We recently had a query from a user who asked us to explain the value of SCIS Subject Headings and the ScOT vocabulary — and the rather tricky subject of authority control. This query often comes up in our inbox, at conferences and at professional learning sessions, so now feels like a good time for a blog post on the matter.
SCIS vs ScOT — which to choose? Firstly, we do not consider this an either/or scenario; nor do 100% of our users. SCIS Subject Headings have been developed and refined to support best-practice for resource management in education. SCIS records provide the foundation of consistent, best-quality metadata, to which ScOT headings can be a valuable supplement.
The SCIS Subject Headings vocabulary dates back to the early 1980s and is a pre-coordinated subject headings list. It is intended as an educationally-focused alternative to the Library of Congress Subject Headings. SCIS subscribers can choose to supplement SCIS Subject Headings with ScOT, a post-coordinated vocabulary of topical headings.
SCIS catalogue records contain SCIS’s authorized name and subject headings. However, on their own, records will not display the See and See Also references that provide the optimal search experience for your students and staff. SCIS Authority Files provide these references, as well as providing all authorized forms of names and subjects used as access points in SCIS catalogue records. Installing them will enable your library management system to automatically create cross references, which will be visible in your library catalogue.
Schools can subscribe to SCIS Authority Files for only $90 per year, which includes both Name and Subject authorities. SCIS release a new version of the Authority Files twice a year, usually in March and August.
In this post we describe the benefits of installing SCIS Authority Files and provide advice on selecting and installing them, using two systems to demonstrate: Access-It and Softlink’s Oliver. You can find more information about SCIS Authority Files on the authority files help page. You can also watch our new Authority Files video…
SCIS Name Authorities specify the authorized name of authors, illustrators, and other creators, be they corporate (eg “Primary English Teaching Association (Australia)”) or individual. This includes See references for non-authorized names. For example, if SCIS Name Authorities are installed and one of your staff search for “PETAA”, they will be directed to all works by “Primary English Teaching Association (Australia)”. Without Name Authorities, they may get no results.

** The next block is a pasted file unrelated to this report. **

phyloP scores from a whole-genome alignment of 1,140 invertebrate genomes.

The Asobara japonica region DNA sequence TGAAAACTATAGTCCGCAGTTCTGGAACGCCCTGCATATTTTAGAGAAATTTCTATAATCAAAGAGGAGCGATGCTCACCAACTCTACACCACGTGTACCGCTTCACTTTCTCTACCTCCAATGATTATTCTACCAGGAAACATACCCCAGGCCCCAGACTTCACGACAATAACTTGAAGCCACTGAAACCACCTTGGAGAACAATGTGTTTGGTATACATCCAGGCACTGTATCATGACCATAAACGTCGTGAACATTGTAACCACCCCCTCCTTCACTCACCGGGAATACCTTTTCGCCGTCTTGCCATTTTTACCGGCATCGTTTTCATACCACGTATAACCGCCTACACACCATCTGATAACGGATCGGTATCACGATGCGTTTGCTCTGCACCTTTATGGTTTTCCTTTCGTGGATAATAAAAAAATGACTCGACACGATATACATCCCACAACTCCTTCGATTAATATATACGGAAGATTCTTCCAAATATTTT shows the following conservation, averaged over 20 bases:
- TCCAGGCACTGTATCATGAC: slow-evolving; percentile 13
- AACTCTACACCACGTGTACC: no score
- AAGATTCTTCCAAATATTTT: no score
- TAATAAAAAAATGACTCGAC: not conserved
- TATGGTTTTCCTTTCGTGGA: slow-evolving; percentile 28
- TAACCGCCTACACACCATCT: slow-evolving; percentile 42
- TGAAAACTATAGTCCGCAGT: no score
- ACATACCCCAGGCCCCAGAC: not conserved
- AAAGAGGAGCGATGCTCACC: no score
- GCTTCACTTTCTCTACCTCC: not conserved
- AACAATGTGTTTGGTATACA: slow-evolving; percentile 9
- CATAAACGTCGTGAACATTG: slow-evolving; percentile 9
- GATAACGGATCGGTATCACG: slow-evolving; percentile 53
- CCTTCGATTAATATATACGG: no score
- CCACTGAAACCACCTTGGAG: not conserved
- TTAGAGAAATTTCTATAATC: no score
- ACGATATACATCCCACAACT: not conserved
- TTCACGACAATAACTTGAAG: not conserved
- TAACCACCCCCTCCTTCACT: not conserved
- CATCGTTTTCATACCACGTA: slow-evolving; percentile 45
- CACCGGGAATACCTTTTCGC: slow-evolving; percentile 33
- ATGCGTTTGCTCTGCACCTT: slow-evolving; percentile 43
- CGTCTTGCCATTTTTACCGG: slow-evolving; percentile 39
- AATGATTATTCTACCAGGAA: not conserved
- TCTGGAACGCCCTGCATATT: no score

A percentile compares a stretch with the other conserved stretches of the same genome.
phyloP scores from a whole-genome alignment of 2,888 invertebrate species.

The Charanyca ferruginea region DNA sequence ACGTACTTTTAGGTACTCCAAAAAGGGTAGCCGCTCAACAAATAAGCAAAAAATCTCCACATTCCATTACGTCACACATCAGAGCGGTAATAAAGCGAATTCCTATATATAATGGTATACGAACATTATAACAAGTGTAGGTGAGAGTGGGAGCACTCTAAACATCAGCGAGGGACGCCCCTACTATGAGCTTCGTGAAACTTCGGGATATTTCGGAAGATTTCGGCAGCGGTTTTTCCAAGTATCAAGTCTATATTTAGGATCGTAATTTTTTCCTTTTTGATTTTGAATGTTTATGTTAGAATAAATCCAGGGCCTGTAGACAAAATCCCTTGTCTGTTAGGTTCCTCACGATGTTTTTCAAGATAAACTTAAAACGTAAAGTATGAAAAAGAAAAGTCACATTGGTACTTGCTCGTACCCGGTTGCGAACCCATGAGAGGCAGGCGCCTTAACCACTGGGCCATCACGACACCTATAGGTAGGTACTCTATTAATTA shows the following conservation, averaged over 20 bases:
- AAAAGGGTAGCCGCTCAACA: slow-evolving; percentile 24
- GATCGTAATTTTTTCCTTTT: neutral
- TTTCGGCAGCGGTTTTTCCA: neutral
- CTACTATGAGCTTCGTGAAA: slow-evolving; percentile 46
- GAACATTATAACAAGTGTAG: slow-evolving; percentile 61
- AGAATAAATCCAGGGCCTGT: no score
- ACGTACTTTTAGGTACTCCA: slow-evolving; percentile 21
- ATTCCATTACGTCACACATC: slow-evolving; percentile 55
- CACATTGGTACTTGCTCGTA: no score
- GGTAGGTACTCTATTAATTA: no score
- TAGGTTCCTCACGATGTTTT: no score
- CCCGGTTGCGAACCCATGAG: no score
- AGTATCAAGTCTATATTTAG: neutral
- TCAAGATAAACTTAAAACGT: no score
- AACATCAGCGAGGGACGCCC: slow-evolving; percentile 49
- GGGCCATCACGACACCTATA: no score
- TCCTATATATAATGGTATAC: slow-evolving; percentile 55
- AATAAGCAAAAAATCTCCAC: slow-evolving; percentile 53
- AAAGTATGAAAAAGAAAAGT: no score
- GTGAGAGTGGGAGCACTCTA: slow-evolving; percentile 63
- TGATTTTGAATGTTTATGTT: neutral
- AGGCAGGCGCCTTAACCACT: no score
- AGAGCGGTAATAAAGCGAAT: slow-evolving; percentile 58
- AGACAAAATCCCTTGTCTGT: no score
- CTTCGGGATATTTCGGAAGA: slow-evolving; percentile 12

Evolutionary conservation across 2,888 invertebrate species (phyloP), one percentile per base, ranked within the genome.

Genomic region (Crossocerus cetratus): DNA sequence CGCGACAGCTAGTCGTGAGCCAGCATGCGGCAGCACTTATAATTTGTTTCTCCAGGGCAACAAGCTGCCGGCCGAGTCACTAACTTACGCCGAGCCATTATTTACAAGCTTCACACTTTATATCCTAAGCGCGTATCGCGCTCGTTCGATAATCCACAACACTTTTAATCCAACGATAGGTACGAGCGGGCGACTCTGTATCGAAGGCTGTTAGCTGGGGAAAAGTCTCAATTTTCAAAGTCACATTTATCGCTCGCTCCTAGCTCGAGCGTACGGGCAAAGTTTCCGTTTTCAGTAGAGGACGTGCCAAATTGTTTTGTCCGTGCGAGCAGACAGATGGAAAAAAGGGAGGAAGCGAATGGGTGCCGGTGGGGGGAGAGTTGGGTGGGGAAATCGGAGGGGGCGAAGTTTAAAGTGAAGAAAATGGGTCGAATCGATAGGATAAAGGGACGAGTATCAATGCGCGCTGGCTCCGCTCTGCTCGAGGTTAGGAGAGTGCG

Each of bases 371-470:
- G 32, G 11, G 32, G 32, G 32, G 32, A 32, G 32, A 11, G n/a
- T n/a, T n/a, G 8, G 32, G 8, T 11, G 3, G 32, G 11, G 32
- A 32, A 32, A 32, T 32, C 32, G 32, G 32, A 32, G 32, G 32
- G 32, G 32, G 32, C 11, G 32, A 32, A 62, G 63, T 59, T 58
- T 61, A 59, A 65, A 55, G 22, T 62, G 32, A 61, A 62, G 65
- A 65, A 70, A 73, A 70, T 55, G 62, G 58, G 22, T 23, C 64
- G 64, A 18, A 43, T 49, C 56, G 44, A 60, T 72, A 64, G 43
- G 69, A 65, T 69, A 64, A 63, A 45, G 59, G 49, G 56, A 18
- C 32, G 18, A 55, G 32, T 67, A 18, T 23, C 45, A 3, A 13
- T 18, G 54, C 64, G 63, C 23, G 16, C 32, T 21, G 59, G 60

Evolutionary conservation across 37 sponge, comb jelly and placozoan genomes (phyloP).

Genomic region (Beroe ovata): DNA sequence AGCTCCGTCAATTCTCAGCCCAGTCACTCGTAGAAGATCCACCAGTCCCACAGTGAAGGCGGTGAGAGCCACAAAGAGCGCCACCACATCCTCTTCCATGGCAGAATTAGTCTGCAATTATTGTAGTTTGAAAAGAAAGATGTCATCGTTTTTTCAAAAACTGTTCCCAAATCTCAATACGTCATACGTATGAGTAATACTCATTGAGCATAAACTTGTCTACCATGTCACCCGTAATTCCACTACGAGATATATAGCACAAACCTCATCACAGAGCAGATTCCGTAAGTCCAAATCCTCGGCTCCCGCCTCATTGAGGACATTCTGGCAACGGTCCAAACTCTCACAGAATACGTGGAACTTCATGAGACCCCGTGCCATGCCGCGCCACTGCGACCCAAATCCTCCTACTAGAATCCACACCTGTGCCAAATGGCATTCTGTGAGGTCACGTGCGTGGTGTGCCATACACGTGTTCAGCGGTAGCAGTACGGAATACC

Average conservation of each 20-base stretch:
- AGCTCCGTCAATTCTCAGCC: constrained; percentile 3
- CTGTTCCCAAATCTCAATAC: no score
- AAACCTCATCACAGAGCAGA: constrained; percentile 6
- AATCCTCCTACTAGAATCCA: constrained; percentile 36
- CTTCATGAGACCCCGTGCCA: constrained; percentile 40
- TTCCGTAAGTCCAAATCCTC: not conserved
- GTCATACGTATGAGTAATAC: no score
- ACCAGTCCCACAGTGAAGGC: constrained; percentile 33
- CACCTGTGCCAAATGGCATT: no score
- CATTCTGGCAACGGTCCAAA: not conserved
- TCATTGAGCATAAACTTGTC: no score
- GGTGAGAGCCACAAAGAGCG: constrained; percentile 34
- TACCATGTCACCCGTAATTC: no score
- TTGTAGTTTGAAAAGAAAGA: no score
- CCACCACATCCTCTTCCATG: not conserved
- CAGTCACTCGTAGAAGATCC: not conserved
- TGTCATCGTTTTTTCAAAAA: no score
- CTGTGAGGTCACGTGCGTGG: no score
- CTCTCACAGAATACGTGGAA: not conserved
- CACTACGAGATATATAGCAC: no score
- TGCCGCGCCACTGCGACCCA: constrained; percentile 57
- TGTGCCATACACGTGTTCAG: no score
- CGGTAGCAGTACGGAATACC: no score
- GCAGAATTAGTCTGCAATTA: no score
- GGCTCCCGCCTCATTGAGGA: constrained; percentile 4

Not all systems support name authorities, so check with your vendor before installing them.
SCIS Subject Authorities
If a user searches on the term “Hurricanes” without a See reference to direct them to the authorized SCIS subject heading, “Cyclones”, they may believe that the library does not contain any resources about hurricanes. See Also references exist between related terms and are important for assisting the user to find resources on similar subjects, such as directing users from “Cyclones” to the related topic “Tornadoes”.
SCIS Subject Authority files include authorized names as subjects. That is, whilst SCIS Name Authorities specify the name “Carroll, Lewis” as an author of a work, SCIS Subject Authorities specify “Carroll, Lewis” as a subject for when a work is about Lewis Carroll.
Selecting Authority Files – Full versus Reference Only
On the SCIS Authority Files page, schools need to choose which files they require: the SCIS Full Authority Files or the SCIS Reference Only Authority Files.
The Full Authority files contain all authorized SCIS headings, including those without See and See Also references, such as “Science fiction films – History and criticism”. This may be useful for local cataloguing of resources not catalogued by SCIS, such as vertical file materials. Use the full list of authorized headings in your library system to ensure consistency with headings used in SCIS records.
If most of your catalogue records are sourced from SCIS and you do little or no original cataloguing, you may decide you only need the significantly smaller SCIS Reference Only Authority Files. These contain only those headings that have See and/or See Also references. We recommend that all schools install at least the Reference Only Subject Authority Files.
Downloading SCIS Authority Files
Twice a year, when SCIS release new versions of the Authority Files, go to the SCIS Authority Files page, select the correct files for you, and download them.
The next step is to import them into your library management system. Read your system’s manual carefully for the settings to choose when importing the SCIS subject authority files.
Imports should be regarded as an overnight housekeeping task as the download may take several hours.
In current generation systems, many of the steps will be similar.
In Oliver, go to Management > Import and select the MARC radio button. It is crucial to select “MARC-21 Authority” in the “MARC format” field is crucial.
In Access-It, click Cataloguing > Imports > Import MARC Authorities.
Your system may require you to make some or all of the following decisions:
Choose how to deal with existing, duplicate authority records: Unless you want to retain any Subject Authorities you have created, it is important to replace the existing subject authorities with the new SCIS authorities. In Oliver, select “Replace existing resources”.
Specify which authorities you are loading: In Oliver it is important to select “Load subjects” otherwise the subject authorities won’t be loaded. If you are importing Name Authorities, do not select “Load Authors into Subject Authority File” because SCIS Subject Authority files already contain author names as subjects.
Specify file encoding: MARC authorities will be encoded in UTF-8. Select this in Oliver, and leave Access-It as “auto-detect”.